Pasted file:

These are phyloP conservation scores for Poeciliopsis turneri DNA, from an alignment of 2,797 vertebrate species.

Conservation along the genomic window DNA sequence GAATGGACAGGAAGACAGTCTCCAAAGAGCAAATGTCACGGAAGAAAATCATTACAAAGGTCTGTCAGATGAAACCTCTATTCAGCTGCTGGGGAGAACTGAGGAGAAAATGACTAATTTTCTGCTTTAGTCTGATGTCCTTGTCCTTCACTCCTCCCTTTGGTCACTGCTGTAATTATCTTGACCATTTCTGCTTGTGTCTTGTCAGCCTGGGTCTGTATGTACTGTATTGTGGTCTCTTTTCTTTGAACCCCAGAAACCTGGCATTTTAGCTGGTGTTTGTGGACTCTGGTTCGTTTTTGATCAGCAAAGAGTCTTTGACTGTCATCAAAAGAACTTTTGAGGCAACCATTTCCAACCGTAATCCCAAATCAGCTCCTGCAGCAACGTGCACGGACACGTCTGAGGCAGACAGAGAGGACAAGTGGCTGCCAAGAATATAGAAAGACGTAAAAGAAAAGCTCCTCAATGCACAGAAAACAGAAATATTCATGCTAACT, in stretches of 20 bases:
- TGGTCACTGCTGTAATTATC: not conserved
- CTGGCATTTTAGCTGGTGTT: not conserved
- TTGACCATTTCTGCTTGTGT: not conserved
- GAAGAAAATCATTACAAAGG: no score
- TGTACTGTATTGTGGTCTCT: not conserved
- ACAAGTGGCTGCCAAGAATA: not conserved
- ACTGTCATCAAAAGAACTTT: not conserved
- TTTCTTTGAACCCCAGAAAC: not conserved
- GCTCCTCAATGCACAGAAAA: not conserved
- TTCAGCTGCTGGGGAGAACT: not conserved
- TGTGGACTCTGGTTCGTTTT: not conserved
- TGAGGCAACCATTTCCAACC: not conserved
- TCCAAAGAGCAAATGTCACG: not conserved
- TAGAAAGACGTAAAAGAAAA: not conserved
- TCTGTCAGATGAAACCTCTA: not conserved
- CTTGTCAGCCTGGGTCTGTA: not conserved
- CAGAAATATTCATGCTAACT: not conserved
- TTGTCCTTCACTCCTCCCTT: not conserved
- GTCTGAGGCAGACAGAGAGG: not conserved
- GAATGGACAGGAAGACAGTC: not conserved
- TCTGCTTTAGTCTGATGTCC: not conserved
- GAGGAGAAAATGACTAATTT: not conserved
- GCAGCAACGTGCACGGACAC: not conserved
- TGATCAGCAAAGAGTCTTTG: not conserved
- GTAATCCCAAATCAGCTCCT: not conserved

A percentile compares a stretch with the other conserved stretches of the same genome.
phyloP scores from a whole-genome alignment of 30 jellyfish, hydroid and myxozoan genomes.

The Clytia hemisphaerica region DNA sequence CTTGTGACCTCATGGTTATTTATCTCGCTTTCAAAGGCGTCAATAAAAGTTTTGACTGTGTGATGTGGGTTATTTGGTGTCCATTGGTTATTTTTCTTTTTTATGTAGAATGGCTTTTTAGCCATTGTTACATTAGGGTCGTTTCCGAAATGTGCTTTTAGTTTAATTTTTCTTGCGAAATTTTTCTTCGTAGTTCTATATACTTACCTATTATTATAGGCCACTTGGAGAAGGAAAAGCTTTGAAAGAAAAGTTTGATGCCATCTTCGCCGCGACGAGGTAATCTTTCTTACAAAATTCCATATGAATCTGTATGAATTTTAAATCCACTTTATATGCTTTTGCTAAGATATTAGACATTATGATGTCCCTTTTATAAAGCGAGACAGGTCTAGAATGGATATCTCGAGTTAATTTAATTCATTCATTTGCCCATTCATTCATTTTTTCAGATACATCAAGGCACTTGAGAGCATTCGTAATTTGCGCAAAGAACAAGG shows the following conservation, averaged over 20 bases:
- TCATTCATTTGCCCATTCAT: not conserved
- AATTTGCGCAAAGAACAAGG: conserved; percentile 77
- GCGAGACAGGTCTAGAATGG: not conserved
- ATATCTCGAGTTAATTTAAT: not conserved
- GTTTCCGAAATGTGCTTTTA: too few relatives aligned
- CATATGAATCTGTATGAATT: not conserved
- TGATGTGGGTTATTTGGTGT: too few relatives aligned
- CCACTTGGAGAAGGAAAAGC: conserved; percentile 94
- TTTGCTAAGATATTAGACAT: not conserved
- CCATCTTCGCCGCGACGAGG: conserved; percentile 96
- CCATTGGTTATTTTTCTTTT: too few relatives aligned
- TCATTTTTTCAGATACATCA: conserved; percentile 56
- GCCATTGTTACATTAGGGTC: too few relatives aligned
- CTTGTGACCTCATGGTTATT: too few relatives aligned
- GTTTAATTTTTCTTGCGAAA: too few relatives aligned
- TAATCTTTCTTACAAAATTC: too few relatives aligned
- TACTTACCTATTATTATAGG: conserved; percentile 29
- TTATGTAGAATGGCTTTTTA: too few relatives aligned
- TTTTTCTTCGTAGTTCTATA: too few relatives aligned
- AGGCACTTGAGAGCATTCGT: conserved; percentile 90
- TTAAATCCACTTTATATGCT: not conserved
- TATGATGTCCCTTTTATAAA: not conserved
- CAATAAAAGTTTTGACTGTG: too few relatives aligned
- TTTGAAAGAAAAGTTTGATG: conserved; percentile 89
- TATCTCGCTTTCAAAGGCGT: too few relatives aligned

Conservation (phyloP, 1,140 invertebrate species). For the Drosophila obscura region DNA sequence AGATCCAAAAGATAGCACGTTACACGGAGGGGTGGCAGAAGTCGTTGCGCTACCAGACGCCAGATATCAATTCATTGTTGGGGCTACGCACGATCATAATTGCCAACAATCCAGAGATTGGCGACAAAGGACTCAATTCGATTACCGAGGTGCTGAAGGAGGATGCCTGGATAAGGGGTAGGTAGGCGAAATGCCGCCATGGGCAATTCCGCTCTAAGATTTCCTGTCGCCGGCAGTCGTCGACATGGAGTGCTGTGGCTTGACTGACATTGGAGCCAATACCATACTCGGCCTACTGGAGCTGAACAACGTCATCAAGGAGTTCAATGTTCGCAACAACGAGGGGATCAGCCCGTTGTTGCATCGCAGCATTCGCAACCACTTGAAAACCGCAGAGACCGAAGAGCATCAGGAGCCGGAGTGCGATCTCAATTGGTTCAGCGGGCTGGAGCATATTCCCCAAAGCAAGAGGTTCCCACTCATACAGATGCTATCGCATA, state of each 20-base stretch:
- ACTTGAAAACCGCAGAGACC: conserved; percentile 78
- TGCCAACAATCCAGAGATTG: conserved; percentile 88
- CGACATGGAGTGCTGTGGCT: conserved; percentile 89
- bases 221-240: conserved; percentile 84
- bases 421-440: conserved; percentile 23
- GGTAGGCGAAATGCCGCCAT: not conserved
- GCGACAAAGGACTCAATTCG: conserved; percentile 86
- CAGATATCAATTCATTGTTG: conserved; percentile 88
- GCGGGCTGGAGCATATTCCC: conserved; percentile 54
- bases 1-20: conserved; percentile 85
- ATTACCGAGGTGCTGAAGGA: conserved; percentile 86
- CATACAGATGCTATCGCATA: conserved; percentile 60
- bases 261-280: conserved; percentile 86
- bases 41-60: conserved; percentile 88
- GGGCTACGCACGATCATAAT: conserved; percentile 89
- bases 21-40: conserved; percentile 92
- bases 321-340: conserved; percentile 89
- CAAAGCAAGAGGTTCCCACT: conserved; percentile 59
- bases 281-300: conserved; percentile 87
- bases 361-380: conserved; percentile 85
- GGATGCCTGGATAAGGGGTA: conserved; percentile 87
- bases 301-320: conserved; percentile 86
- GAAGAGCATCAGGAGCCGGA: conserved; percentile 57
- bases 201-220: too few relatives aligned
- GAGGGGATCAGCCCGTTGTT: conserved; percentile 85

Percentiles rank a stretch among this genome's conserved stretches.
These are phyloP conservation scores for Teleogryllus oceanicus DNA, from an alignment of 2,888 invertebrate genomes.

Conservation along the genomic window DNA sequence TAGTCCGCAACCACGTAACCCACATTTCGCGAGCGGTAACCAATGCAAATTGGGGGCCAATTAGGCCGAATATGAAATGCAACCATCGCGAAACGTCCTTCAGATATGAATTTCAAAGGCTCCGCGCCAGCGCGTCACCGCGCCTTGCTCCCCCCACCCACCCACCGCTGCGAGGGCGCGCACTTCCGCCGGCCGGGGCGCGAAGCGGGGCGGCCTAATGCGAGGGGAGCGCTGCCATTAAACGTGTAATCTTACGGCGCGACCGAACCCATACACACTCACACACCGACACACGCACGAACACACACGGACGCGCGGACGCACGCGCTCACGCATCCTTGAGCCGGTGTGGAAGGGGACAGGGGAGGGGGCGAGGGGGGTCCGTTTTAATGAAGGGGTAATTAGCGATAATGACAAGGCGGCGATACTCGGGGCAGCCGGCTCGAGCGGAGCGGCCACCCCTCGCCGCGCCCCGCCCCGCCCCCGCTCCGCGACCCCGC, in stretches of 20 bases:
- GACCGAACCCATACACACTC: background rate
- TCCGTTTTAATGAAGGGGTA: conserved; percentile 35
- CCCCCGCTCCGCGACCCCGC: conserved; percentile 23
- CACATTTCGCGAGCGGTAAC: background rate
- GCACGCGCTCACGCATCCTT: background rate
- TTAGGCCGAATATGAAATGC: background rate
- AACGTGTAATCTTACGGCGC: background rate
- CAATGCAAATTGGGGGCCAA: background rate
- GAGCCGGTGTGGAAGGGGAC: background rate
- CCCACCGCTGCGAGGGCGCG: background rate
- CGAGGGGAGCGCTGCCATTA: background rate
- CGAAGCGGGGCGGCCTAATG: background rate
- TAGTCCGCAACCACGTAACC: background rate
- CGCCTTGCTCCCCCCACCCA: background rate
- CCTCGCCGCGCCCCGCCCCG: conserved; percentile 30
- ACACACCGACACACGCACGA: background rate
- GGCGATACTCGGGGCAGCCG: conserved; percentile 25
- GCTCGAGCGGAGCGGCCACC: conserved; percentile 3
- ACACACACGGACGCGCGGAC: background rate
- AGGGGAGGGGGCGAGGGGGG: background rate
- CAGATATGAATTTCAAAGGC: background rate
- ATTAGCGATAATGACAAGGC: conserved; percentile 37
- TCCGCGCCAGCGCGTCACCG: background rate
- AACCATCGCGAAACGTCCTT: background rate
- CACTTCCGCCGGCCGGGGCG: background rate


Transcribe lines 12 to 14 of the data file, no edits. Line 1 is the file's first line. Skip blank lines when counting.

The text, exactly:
- TTCAGCTGCTGGGGAGAACT: not conserved
- TGTGGACTCTGGTTCGTTTT: not conserved
- TGAGGCAACCATTTCCAACC: not conserved